Andrew Sullivan

Andrew Sullivan: not the only blogger charging his readers

Andrew Sullivan Last week’s announcement that Andrew Sullivan is leaving The Daily Beast to create his own metered paywall sparked a debate across the media world about what this means for journalism and whether others will follow suit. Complex’s Foster Kamer sees Sullivan’s move as a sales pitch to other big media outlets. (It wouldn’t be the first time a major media outlet acquired a blog; Andy Borowitz sold The Borowitz Report to The New Yorker in 2011.) Meanwhile, GigaOM’s Matthew Ingram calls it a “flag of hope for every writer who has dreamed of building his own mini media empire.”

Whatever the case, Sullivan does have an impressive following (in fact, in the time that Sullivan blogged for the Beast, the site’s traffic jumped from 2.8 million unique visitors to 5.7 million). Within 24 hours of his announcement, he said he’d attracted close to 12,000 paid subscribers, generating over $300,000 in revenue.

Sullivan may be among the most prominent bloggers and freelance writers to create his own paywalled site, but he’s not the only one to eschew advertising and charge readers directly for content. Ebyline looked at several others who have used or are currently using paywall or similar subscription models.

Founded by former TechCrunch contributed Paul Carr and funded by Crunchfund and Zappos’ Tony Hsieh, the Las Vegas-based Not Safe for Work  charges subscribers $3 a month for access to the entire archives and Desknotes, the discussion system where NSFWCORP writers and editors discuss the day’s news. (The latter reminds us of a virtual and perhaps racier version of The Register Citizen’s Newsroom Café.) Subscribers also get access to content via RSS, e-readers and offline reader services. Between its launch last July and a Betabeat article that ran in September, Carr said the site had picked up 3,000 subscribers.


Jesse Waites, founder of a Boston web/software development firm, blogs about what he calls “notable things for intelligent people” on his blog Particle3. In his January 7 announcement about his own paywall, Waites echoed Sullivan’s sentiments about online advertising, writing “I don’t want to participate in a morally bankrupt system wherein I am motivated to write bullshit drama-filled clickbait articles so I can tell advertisers about my millions of monthly pageviews.” Waites is using TinyPass, the same service that Sullivan will use for his own paywall.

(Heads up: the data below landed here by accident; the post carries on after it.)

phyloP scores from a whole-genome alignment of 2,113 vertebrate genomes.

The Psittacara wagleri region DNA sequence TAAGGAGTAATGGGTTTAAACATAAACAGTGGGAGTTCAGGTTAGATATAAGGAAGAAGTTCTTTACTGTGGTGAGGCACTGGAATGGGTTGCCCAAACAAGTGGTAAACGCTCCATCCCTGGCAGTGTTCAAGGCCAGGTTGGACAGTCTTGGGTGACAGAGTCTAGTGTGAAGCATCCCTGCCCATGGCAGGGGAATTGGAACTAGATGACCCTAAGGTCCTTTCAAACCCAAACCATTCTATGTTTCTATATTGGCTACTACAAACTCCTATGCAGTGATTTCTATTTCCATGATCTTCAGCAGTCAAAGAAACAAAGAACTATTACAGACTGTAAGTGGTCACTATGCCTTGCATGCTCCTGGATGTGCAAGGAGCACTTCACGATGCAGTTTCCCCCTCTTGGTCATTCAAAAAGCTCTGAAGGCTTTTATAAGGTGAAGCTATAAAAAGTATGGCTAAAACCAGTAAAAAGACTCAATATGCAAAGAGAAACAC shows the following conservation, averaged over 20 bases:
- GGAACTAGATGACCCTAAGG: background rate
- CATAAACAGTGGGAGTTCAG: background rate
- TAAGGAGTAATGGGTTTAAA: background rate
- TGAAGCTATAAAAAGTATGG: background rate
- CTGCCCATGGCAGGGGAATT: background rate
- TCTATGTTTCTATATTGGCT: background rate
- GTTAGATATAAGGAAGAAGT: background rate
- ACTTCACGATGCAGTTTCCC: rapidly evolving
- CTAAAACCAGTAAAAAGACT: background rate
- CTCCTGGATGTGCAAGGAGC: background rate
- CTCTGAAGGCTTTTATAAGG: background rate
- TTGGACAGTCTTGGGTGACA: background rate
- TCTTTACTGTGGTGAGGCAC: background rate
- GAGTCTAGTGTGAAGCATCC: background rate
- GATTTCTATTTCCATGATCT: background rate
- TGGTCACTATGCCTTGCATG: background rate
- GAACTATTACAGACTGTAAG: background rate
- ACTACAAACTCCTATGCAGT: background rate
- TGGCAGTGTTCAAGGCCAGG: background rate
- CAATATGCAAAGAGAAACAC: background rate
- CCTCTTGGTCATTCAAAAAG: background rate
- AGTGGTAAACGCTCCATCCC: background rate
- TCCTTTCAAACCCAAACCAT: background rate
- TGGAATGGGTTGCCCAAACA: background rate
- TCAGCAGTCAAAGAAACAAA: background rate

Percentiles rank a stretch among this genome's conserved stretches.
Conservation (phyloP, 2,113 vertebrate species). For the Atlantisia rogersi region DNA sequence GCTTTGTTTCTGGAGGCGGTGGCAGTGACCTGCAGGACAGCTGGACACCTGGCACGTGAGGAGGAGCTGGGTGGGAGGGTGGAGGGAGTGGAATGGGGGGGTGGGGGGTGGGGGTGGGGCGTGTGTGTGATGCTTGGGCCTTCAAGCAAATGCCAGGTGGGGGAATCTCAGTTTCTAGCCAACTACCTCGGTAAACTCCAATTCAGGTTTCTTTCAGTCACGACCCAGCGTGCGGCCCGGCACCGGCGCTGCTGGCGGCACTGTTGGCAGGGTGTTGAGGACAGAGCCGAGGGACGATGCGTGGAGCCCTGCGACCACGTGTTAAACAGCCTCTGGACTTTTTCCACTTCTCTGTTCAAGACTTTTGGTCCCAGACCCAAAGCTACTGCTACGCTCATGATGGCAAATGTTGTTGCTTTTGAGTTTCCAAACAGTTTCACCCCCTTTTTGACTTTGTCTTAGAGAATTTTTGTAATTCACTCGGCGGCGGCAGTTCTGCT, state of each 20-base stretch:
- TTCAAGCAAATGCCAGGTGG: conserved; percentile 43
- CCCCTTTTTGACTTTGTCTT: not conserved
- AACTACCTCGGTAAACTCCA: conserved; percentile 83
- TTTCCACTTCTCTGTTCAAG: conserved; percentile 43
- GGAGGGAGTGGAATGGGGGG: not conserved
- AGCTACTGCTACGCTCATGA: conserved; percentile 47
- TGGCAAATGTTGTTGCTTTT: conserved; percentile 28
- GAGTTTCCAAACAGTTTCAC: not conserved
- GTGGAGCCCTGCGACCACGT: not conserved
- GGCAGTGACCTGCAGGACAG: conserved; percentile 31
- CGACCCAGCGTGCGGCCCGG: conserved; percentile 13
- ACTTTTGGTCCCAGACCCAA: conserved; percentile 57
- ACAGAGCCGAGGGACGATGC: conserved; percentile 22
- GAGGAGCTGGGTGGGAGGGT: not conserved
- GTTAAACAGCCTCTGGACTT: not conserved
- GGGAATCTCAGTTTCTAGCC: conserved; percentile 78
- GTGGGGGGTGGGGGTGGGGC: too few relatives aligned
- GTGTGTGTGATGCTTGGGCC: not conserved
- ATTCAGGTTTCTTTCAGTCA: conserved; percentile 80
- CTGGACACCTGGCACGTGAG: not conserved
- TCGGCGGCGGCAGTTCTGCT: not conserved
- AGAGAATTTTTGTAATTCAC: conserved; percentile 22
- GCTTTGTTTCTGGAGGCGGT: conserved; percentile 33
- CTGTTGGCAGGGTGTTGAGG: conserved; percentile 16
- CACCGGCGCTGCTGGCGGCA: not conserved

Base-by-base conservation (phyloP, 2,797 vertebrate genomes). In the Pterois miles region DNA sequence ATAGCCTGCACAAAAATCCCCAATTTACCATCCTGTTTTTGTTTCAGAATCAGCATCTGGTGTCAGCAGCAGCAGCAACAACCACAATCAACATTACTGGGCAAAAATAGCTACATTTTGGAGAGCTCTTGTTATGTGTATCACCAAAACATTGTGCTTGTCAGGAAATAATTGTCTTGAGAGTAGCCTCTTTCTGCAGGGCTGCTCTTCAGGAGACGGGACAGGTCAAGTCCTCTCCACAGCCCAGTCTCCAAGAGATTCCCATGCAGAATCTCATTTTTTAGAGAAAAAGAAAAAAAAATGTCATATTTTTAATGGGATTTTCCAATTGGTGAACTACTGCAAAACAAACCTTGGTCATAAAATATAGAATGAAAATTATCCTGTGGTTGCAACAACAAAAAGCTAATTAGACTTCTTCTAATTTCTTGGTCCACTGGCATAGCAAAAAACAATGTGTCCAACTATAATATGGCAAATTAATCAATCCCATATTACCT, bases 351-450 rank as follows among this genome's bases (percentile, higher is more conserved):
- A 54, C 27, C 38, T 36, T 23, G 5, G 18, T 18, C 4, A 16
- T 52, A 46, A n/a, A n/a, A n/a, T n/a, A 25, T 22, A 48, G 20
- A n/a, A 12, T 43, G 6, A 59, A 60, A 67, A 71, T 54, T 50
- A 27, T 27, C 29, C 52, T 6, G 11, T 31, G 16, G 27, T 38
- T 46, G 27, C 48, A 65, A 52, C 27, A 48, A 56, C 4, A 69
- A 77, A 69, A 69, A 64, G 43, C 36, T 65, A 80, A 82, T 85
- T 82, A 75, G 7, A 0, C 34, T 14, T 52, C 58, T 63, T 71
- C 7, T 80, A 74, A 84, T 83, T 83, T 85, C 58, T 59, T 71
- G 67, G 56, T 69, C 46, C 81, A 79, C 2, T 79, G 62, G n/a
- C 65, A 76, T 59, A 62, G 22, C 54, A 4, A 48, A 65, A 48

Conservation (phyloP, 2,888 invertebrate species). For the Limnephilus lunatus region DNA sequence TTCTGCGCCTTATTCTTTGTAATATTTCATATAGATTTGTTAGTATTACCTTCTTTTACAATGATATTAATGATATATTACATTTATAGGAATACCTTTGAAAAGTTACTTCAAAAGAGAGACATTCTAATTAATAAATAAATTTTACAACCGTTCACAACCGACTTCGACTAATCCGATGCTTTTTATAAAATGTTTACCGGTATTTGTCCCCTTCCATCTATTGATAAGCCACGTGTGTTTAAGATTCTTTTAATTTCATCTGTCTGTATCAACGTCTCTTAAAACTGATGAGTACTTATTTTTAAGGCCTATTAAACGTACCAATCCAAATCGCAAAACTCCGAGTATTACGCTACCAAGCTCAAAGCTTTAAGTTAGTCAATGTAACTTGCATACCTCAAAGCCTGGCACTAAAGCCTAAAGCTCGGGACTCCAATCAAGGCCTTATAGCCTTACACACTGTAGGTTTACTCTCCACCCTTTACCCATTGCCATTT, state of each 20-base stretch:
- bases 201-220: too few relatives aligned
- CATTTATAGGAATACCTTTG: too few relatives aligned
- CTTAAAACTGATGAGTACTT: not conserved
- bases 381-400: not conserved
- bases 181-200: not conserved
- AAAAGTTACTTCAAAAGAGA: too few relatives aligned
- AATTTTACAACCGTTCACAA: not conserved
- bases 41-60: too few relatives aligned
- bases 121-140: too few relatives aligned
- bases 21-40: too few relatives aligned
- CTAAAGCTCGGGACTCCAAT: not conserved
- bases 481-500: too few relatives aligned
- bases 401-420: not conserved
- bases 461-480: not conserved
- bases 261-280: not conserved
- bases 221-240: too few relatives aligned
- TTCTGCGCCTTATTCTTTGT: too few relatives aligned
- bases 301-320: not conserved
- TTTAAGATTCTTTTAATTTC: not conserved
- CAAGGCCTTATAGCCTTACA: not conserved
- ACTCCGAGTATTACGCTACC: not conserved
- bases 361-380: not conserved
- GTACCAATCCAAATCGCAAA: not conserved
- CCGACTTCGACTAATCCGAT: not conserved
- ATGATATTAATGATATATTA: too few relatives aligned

Washington, DC-based career and tech blogger Rebecca Thorman experimented with a paywall on between March and June 2011, initially charging subscribers $5 a month before raising it to $7. “I believe so strongly that writers deserve to get paid,” she explains. “I don’t agree with that content farm mentality. I think it cheapens the whole media landscape, which makes it more difficult to find great content.” Thorman had built up a following through her earlier blog Modite, so Kontrary reached about 80 or 90 paid subscribers. However, she ultimately ditched the paywall because she missed the virality of sharing content. “I don’t think my writing was able to breathe [when it was behind a paywall],” she explains. “There’s something very powerful about when you publish a blog post that it kind of takes on a life of its own. Books and newspapers, you have that pass-along factor, and I think the internet amplifies that.” At the time, Thorman couldn’t find any services that allowed for a metered paywall, so none of her content was accessible to non-subscribers. Now that services like TinyPass allow for more flexibility, she says she may experiment with new revenue models in the future.

The Brooks Review

Seattle-based tech blogger Ben Brooks moved his blog from advertising to a membership model last year, charging $4 per month or $40 per year through Stripe. Instead of a metered paywall, though, he gives members immediate access to posts and makes non-members wait seven days, a move that he justifies because he’s not a news site like Members can also link their website to any posts and give their readers access to content behind the paywall. In December, Brooks posted a detailed analysis of his experiences with advertising vs. a paywall. Although Brooks fell short of his 500 member goal (he had about 255 as of December), he wrote that “the membership is great because it’s no extra work, but it is growing really slowly—yet very stable. I’d recommend it to anyone out there, but temper your expectations.”

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